.The Kills Return to the Catalyst

The Indie-Sleaze duo, Played in a God Game

There aren’t many bands who naturally ooze coolness quite like The Kills, the minimalist indie sleaze duo made up of Alison Mosshart and Jamie Hince.

Two rockers steeped in art and poetry, dripping in bohemian chic fashion behind dark sunglasses. Rebels with hearts of gold that thrive in the shadows of smokey dive bars. True to this reputation, Mosshart burned through three cigarettes in the 30 minutes we spoke without a care.

And this Saturday, February 3, they return to the Catalyst after seven years for the second date on their God Games tour.

After 23 years, 21 singles on the charts of 10 countries, six studio albums, and countless world tours as headliners–in addition to opening for artists like Guns ‘n Roses, Jack White and the Foo Fighters–one would expect a band like The Kills to write on the industry’s best and most expensive equipment available. Right?

“This is what it looks like,” explains Mosshart holding up a small, MIDI keyboard controller to the screen.

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“It’s a $100 MPK Mini, about the size of my head and essentially a toy.”

Yet it’s on this unassuming keyboard that she wrote most of her songs from the band’s latest album, 2023’s God Games.

It’s a real 50-50 record,” she says. “Half the songs I wrote and half the songs he wrote.”

 It’s the first time she followed her process down the keyboard route but she’s confident it won’t be the last.

“There’s like a thousand, million things I get to do on it and I feel like I can explore that for a long time,” she pauses then adds with a laugh. “And hopefully get better at it!”

The last time we caught up with The Kills in 2017 they just released their fifth studio album, Ash & Ice, their most ambitious to date at the time. Now they’re armed with a dozen new songs that find the band coming into their own with a bolder, more dynamic sound.

“I think we’ve gotten better at frequencies,” Mosshart states. “The drums–the rhythm tracks–are much more involved so there’s a lot more sonic layers to them.”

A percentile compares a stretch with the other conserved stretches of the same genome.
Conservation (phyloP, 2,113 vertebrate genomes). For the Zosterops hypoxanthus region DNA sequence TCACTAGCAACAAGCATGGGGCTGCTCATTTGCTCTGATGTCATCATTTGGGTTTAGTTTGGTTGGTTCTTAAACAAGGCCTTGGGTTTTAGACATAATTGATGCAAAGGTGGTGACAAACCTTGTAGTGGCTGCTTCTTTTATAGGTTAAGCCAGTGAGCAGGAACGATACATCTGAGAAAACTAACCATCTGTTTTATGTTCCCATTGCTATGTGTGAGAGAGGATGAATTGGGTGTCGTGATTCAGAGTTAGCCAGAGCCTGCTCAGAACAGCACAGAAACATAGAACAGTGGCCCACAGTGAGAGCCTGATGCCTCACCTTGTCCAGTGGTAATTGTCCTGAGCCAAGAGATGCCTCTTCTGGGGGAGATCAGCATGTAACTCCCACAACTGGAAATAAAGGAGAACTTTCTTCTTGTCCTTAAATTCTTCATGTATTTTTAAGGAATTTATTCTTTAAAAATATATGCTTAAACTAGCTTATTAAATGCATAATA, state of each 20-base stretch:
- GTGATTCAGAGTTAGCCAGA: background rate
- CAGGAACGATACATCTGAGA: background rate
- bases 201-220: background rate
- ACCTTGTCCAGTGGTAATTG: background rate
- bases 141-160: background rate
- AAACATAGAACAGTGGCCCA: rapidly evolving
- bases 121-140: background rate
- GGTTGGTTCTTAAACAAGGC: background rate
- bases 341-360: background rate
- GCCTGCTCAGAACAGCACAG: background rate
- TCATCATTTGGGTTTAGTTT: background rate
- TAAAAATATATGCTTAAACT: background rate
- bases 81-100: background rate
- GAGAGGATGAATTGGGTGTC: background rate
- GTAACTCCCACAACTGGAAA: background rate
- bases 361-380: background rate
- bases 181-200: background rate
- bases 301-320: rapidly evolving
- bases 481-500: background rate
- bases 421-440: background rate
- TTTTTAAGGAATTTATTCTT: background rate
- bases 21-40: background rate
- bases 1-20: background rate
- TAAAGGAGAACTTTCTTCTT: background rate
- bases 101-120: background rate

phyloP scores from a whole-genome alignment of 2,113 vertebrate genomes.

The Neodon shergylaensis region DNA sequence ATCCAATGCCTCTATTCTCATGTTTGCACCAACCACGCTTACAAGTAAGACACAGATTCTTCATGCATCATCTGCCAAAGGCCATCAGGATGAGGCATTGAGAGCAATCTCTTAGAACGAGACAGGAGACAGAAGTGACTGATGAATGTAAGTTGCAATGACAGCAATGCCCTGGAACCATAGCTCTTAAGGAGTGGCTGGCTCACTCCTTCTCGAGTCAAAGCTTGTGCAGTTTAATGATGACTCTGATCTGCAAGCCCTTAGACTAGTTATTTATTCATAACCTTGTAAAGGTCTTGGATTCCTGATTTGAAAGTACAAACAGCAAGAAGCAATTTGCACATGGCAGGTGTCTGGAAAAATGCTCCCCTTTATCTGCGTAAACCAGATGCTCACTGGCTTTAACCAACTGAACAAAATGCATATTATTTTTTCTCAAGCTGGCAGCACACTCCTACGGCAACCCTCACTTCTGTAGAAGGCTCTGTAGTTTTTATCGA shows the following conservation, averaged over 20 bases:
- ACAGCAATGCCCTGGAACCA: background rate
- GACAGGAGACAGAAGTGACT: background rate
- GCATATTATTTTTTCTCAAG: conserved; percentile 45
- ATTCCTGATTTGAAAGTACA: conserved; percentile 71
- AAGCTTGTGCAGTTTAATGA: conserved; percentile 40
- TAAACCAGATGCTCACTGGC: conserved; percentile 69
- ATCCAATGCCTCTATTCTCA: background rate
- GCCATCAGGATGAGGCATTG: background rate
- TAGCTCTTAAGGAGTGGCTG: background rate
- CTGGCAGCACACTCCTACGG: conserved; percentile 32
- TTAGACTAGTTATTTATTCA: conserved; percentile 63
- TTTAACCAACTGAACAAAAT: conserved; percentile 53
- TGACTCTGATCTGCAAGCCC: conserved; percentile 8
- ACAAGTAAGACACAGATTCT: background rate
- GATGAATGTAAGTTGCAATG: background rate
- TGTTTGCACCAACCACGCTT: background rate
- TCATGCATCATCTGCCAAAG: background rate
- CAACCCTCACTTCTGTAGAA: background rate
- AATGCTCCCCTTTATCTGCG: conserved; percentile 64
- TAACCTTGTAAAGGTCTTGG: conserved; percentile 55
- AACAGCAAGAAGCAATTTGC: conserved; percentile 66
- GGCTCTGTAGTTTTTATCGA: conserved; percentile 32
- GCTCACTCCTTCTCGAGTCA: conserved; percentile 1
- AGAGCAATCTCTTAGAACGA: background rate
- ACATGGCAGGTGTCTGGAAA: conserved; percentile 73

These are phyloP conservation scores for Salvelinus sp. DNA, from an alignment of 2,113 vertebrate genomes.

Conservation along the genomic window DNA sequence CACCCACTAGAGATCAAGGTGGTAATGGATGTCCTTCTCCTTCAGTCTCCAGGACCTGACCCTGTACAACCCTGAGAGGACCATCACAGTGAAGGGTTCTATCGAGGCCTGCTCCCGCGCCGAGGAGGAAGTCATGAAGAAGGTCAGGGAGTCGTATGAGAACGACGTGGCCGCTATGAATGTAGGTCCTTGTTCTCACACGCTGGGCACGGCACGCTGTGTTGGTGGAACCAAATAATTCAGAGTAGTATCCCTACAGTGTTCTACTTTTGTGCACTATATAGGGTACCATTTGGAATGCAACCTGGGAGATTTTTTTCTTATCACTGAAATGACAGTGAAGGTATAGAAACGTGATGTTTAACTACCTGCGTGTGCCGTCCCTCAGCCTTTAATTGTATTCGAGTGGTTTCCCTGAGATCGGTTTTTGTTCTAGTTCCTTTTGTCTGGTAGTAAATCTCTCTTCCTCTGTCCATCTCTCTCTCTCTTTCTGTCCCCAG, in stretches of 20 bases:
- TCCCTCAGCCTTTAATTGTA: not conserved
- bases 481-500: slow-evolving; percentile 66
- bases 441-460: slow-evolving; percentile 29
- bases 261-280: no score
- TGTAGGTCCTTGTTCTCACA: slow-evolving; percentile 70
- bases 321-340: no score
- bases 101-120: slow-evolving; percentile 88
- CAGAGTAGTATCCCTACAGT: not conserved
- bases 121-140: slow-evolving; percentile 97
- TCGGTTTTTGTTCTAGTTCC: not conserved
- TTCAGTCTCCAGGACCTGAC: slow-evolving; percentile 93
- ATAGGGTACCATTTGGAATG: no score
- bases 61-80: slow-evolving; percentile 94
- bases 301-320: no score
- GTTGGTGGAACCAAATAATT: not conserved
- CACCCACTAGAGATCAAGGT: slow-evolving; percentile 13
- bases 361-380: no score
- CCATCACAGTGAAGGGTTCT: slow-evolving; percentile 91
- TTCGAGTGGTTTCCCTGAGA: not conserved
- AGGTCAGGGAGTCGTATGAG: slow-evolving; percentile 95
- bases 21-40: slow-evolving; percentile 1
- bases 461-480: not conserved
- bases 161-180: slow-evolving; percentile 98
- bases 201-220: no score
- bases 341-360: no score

The evidence is built throughout the entire record from opening track “New York” with its marching band horns, to the crescendoing finale of Hince’s gritty guitar riffs and drums on “103” to the haunting choir-like vocals on “Bullet Sound.”

The final track, “Better Days” is a perfect example of what The Kills do best: creating a stripped down sound giving the song room to breathe while still building bold layers with lonesome chords. Its Spanish feel ties into the album artwork of a matador and a bull eye-to-eye in a tense dance in the ring.

Along with Hince and Mosshart, a third person had a not-so-invisible hand in reaching the acoustics required for God Games, producer Paul Epworth. In addition to his six Grammys, one Academy Award and catalog of A-listers he’s worked with like Adele, Rihanna, Florence & the Machine, Epworth was the first sound guy The Kills took on tour in 2002.

“It was like, ‘How can we make this really sick?’ Not even frequencies you can hear but that you can feel,” Mosshart says of working with Epworth.

 “[Epworth]’s incredible at that. It’s what he does all the time: make big records. I don’t know how the fuck people do that shit” she laughs.

Afterall, a record named God Games demands a big sound. In other interviews Hince described it as a collection of “atheist gospels,” which falls so perfectly in the paradox that is The Kills. A duo with a concentrated, louder-than-life sound juxtaposed with tongue-in-cheek enigmatic lyrics like “I picked a bad time to feel this good” on the track, “My Girls My Girls”. Untouchable coolness  and swagger but very down to earth, personable personalities. Seasoned, celebrity musicians who write on $100 keyboards.

They often refer to one another as “soulmates” in the press, their platonic relationship confusing onlookers. Which, of course, they could care less about.

“We’re so lucky to have found each other,” she says. “I always tell people, ‘If you can have one relationship like that in your life, you’re the luckiest person.’ But to have it in a creative relationship is so powerful. It’s freeing.” INFO: 9pm, The Catalyst, 1011 Pacific Ave., Santa Cruz. $47. 713-5492

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